5. "There is not one redeeming feature in our supersti.tion of Christianity. It has made one half the world fools, and the other half hypocrites."- Thomas Jefferson

    6. "Lighthouses are more useful than churches."- Ben Franklin
    .
    7. "The way to see by faith is to shut the eye of reason."- Ben Franklin

    8. "I looked around for God's judgments, but saw no signs of them."- Ben Franklin

    9. "In the affairs of the world, men are saved not by faith, but by the lack of it."- Ben Franklin

    10. "This would be the best of all possible worlds if there were no religion in it"- John Adams

    11. "The New Testament, they tell us, is founded upon the prophecies of the Old; if so, it must follow the fate of its foundation.'- Thomas Paine

    12. "Of all the tyrannies that affect mankind, tyranny in religion is the worst."- Thomas Paine

    13. "I do not believe in the creed professed by the Jewish Church, by the Roman Church, by the Greek Church, by the Turkish Church, by the Protestant Church, nor by any Church that I know of. My own mind is my own Church. Each of those churches accuse the other of unbelief; and for my own part, I disbelieve them all."- Thomas Paine

    14. "Take away from Genesis the belief that Moses was the author, on which only the strange belief that it is the word of God has stood, and there remains nothing of Genesis but an anonymous book of stories, fables, and traditionary or invented absurdities, or of downright lies."- Thomas Paine

    15. "All national inst.itutions of churches, whether Jewish, Christian or Turkish, appear to me no other than human inventions, set up to terrify and enslave mankind, and monopolize power and profit."- Thomas Paine

    16. "It is the fable of Jesus Christ, as told in the New Testament, and the wild and visionary doctrine raised thereon, against which I contend. The story, taking it as it is told, is blasphemously obscene.”- Thomas Paine

    17. "Religious controversies are always productive of more acrimony and irreconcilable hatreds than those which spring from any other cause. Of all the animosities which have existed among mankind, those which are caused by the difference of sentiments in religion appear to be the most inveterate and distressing, and ought most to be depreciated. I was in hopes that the enlightened and liberal policy, which has marked the present age, would at least have reconciled Christians of every denomination so far that we should never again see the religious disputes carried to such a pitch as to endanger the peace of society."- George Washington

    18. "The Bible is not my book, nor Christianity my profession."- Abraham Lincoln

    19. "It may not be easy, in every possible case, to trace the line of separation between the rights of religion and the Civil authority with such distinctness as to avoid collisions and doubts on unessential points. The tendency to unsurpastion on one side or the other, or to a corrupting coalition or alliance between them, will be best guarded agst. by an entire abstinence of the Gov't from interference in any way whatsoever, beyond the necessity of preserving public order, and protecting each sect agst. trespa.sses on its legal rights by others."- James Madison

    20. "Religious bondage shackles and debilitates the mind and unfits it for every noble enterprise."- James Madison

    21. "Christianity is the most perverted system that ever shone on man"- Thomas Jefferson

    April 10, 2012 at 6:00 pm |
    • Aezel

      Oh what? All the founding fathers weren't brainwashed Christians like all the right wingers say? They were LYING!?!?!?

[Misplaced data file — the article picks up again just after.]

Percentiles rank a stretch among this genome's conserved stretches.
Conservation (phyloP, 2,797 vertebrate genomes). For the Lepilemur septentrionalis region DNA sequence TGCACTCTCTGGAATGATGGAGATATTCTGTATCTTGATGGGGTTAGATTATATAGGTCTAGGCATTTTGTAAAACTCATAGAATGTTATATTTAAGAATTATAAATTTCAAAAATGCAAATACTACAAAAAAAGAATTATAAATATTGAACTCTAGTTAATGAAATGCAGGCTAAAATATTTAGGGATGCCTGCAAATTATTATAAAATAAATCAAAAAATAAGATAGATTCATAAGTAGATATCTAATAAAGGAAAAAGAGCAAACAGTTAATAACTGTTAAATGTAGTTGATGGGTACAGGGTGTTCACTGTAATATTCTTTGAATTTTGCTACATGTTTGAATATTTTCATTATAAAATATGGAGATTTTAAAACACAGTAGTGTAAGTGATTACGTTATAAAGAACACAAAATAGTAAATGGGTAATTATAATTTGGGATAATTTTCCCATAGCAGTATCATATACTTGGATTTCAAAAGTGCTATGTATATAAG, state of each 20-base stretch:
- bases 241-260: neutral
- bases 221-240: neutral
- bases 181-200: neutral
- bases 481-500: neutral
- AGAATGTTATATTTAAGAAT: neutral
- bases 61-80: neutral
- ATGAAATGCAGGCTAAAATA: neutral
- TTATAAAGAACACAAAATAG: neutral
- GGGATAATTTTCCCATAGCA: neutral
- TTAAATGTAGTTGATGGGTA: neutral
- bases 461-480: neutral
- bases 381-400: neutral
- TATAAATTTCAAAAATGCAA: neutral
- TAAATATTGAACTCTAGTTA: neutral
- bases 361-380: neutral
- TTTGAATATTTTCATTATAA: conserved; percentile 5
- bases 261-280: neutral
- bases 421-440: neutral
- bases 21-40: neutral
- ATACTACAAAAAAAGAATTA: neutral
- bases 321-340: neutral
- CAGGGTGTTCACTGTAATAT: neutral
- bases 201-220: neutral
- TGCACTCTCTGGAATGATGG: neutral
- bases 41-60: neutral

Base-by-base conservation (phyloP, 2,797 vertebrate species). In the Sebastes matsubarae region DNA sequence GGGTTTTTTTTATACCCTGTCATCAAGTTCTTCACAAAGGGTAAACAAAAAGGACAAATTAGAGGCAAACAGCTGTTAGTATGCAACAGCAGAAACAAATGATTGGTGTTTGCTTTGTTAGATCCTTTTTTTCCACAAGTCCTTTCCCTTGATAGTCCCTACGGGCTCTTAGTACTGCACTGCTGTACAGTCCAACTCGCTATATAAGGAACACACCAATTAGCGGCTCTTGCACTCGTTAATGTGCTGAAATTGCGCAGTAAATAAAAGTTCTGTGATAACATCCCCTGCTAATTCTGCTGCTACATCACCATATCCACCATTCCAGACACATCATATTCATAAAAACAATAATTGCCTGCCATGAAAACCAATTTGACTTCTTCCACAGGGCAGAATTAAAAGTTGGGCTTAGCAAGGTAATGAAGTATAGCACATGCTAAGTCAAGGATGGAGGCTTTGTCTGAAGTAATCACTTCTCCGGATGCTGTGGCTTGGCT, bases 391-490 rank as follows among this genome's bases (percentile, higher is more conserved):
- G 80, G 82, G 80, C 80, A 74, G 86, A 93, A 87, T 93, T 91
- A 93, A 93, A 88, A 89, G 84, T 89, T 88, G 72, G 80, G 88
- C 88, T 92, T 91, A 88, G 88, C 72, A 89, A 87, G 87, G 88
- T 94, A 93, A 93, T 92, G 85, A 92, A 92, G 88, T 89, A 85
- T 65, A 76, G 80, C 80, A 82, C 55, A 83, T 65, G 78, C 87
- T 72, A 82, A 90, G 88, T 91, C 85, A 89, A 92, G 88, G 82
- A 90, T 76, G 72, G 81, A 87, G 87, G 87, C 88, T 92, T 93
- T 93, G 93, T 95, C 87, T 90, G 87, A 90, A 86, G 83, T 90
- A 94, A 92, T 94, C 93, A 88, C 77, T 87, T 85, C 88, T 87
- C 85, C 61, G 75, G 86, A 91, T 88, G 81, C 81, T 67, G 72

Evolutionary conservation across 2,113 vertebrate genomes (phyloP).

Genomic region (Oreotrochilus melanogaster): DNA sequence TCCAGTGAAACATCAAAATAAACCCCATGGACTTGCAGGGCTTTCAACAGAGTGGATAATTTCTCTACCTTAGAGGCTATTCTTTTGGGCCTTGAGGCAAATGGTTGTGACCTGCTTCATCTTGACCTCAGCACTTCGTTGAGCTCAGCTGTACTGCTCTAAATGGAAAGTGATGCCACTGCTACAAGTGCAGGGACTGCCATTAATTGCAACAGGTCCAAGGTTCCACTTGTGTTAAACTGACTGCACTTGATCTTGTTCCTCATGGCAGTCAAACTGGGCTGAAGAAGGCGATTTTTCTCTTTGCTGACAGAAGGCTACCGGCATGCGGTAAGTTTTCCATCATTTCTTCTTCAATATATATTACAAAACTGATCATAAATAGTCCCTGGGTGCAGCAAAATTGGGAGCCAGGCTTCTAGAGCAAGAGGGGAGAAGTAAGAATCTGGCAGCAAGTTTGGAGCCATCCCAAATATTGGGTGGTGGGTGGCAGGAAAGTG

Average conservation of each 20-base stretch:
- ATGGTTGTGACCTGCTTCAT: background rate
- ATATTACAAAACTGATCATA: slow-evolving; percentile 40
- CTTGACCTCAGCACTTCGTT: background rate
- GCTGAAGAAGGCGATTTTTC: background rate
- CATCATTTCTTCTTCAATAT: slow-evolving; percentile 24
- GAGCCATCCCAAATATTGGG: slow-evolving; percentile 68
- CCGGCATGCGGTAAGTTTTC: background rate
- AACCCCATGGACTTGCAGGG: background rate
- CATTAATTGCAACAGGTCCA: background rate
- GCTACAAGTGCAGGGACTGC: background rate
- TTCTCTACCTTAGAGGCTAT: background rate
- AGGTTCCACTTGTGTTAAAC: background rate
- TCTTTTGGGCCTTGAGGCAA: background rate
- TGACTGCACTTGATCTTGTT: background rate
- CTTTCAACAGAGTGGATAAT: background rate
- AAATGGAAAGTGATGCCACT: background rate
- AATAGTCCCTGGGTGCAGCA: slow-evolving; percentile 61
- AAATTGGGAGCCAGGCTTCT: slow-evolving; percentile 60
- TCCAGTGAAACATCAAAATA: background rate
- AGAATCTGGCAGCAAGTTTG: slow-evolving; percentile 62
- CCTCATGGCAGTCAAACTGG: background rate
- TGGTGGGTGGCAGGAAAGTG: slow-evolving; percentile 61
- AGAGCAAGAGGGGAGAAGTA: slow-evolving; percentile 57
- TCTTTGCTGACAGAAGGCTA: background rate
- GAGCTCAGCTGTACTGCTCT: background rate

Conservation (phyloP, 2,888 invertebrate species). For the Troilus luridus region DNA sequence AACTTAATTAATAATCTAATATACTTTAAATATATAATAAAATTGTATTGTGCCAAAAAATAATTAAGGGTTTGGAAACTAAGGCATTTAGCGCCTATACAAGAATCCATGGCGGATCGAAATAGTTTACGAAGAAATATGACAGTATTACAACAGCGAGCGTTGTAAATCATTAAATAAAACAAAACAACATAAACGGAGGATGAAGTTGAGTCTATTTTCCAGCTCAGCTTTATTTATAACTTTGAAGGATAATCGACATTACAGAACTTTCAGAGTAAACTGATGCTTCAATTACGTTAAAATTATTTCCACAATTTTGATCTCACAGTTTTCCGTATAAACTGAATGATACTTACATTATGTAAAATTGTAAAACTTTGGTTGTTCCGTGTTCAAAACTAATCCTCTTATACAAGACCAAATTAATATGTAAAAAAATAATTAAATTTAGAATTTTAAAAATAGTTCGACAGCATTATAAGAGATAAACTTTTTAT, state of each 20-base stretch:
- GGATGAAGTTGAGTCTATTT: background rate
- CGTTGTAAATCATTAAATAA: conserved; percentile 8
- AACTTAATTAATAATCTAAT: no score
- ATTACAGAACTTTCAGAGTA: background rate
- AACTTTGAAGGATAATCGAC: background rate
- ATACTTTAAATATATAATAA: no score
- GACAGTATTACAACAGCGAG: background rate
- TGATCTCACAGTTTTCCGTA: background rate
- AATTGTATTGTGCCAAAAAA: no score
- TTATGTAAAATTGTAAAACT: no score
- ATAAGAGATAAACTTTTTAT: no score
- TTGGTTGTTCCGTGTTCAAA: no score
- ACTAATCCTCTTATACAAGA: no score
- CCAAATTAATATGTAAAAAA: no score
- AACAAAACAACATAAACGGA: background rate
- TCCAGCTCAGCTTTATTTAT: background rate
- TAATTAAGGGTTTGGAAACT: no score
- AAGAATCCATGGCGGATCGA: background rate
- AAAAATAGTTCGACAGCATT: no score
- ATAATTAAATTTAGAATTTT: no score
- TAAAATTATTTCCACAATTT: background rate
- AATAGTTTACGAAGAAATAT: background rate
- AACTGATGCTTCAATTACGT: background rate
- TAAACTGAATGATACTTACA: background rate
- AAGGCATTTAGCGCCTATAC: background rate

Surprise surprise.

      April 10, 2012 at 6:05 pm |
    • Doc M

      Thanks for the brilliant and insightful post!

      April 10, 2012 at 6:09 pm |
  6. *frank*

    What's the guy in the top left doing with his hand?
    Is he preparing to fire some kind of holy ray?
    Does he think he's one of the X-Men?

    April 10, 2012 at 5:59 pm |
    • cecilia

      I think they are praying for the President to vapor lock – sort of like "heal" in reverse

      April 10, 2012 at 6:01 pm |
  7. spockmonster

    especially white evangelicals, who are uncomfortable with Mitt Romney.” ... saw him as representing this positive role for faith and values in a society.”

    Hello, this is a free country, it was never a Theocracy, and our Founding Father fought against Religion in Government just as they fought against every other form of Tyranny. Your religion is not my law. White evangicals are a minority of Archie Bunker shallow-thinking bigots who are against every person who is not a straight god-fearing and white. That is why Santorum failed – not because of any other reason other than his only support is from a tiny minority of fascists.

    April 10, 2012 at 5:59 pm |
  8. aaron

    ok, i saw this question and could not wait to respond. um, lets see, where can religous conservative nutjobs go...how about to hell? since they are the only ones that believe in it.

    April 10, 2012 at 5:59 pm |
    • Jesus C.

      Canada is nice this time of year.

      April 10, 2012 at 6:02 pm |
    • Bob

      Such hatred. What happened to understanding and acceptence of everyone?

      April 10, 2012 at 6:05 pm |
    • HotAirAce

      Thanks but we've already got more religious assholes, including a mental midget, Bush wannabe prime minister, than we need in Canada.

      April 10, 2012 at 7:19 pm |
  9. jon

    Our motto may sound familiar remember "anybody but Bush"? Well now it's anybody but Obama

    April 10, 2012 at 5:58 pm |
    • bob dole

      It's not "anybody but Obama"...it's RON PAUL 2012 or TYRANNY.

      April 10, 2012 at 5:59 pm |
    • spockmonster

      ummm, bush was in his second term, so your motto could only have been "anybody but bush" if you are an idiot.

      April 10, 2012 at 6:01 pm |
  10. jaintn

    I don't care where they go, as long as they GO.

    April 10, 2012 at 5:57 pm |
  11. R J Vincent

    Back under the rocks they live under, I would hope.

    April 10, 2012 at 5:56 pm |
    • Bob

      Such hatred. What have they done to you? I'm glad you are better than them.

      April 10, 2012 at 6:06 pm |
  12. BobZemko

    Jesus, save me from your followers.

    April 10, 2012 at 5:55 pm |
    • cecilia

      Amen

      April 10, 2012 at 6:02 pm |
  13. What puzzles Pipe-Dreamer now?

    Where's the beef? What's your problem,,,, too many shoes to fill? Go daddy longlegs go! I fight for the users! Let the force be with you Luke! Live long and prosper! Who's your momma now?

    April 10, 2012 at 5:53 pm |
  14. sftommy